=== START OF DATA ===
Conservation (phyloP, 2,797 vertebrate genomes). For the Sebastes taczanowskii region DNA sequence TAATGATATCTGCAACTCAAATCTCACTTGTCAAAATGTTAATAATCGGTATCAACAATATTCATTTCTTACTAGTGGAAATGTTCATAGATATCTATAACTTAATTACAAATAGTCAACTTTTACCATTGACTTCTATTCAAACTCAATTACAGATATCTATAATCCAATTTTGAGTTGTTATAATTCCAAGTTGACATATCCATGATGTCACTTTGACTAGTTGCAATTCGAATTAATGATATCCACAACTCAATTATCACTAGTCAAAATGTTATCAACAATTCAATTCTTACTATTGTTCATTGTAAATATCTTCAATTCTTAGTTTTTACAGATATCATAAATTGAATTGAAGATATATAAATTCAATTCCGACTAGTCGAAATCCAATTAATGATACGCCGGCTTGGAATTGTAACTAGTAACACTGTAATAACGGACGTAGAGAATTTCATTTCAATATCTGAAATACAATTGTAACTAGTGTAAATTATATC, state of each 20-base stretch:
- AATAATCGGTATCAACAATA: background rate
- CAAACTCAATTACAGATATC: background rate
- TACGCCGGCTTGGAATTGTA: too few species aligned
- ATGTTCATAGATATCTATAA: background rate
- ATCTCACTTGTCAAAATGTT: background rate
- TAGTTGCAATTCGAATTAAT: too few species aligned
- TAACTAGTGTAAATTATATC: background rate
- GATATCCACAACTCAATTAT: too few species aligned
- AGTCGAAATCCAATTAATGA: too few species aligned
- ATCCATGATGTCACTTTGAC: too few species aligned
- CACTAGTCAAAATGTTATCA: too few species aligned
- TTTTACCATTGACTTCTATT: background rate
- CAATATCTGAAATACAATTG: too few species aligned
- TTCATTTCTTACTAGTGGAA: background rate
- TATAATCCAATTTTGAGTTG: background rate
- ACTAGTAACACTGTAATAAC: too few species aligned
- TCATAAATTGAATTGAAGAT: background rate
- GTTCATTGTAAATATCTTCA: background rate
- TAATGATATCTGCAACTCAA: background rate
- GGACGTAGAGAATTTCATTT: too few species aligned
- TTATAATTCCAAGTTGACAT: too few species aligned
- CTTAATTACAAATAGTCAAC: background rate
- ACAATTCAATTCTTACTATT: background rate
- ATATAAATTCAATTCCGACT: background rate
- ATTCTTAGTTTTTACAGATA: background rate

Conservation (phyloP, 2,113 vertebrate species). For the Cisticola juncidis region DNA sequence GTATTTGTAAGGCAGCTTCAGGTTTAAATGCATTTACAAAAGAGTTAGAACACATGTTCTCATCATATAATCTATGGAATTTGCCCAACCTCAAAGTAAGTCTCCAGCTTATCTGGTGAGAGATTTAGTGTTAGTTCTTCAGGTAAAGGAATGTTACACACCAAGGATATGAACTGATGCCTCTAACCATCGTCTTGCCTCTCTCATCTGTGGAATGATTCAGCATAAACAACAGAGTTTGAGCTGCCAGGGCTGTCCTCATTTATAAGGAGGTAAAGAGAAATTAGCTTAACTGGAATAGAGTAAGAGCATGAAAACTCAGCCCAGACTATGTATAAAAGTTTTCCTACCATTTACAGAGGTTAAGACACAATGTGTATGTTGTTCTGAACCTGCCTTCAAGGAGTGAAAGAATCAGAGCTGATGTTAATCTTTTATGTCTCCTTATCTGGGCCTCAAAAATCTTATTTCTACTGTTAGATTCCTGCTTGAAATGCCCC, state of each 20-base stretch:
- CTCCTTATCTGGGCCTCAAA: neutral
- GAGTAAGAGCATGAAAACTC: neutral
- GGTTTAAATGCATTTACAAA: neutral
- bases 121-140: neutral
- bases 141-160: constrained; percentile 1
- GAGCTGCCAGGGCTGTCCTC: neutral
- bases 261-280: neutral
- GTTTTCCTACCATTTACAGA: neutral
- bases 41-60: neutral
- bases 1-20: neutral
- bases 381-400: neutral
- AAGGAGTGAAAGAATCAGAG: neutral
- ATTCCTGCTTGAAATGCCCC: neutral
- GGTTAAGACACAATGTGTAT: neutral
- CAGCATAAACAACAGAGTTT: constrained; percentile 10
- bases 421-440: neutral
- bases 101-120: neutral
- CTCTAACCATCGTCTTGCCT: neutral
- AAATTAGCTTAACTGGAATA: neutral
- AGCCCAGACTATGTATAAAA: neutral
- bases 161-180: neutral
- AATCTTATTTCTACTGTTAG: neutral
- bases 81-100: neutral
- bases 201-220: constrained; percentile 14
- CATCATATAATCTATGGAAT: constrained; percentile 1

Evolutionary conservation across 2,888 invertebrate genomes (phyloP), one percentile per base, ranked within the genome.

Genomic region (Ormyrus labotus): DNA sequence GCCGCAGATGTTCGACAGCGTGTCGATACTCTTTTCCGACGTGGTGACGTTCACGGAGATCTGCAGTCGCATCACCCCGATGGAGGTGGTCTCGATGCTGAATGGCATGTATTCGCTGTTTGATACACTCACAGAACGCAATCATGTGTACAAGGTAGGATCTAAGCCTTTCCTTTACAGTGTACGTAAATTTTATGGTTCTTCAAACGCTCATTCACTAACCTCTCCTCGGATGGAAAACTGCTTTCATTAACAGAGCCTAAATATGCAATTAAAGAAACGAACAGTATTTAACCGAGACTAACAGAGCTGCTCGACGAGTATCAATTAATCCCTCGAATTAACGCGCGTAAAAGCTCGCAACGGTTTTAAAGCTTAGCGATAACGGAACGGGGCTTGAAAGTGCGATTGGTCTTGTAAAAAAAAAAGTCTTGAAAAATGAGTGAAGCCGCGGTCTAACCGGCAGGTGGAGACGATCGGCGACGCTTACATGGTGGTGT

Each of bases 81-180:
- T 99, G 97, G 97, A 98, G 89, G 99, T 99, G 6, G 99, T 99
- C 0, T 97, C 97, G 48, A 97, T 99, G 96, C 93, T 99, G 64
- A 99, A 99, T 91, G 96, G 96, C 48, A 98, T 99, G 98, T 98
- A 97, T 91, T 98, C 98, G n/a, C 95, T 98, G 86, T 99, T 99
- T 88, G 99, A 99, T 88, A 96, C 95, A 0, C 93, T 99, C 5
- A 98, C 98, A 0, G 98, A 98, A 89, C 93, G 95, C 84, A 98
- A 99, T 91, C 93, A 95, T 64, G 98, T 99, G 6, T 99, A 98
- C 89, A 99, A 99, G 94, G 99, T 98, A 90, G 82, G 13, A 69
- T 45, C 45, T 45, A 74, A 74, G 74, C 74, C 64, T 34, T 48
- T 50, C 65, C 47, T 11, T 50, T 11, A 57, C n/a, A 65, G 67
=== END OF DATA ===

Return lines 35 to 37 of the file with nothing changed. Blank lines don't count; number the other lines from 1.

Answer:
- GTTTTCCTACCATTTACAGA: neutral
- bases 41-60: neutral
- bases 1-20: neutral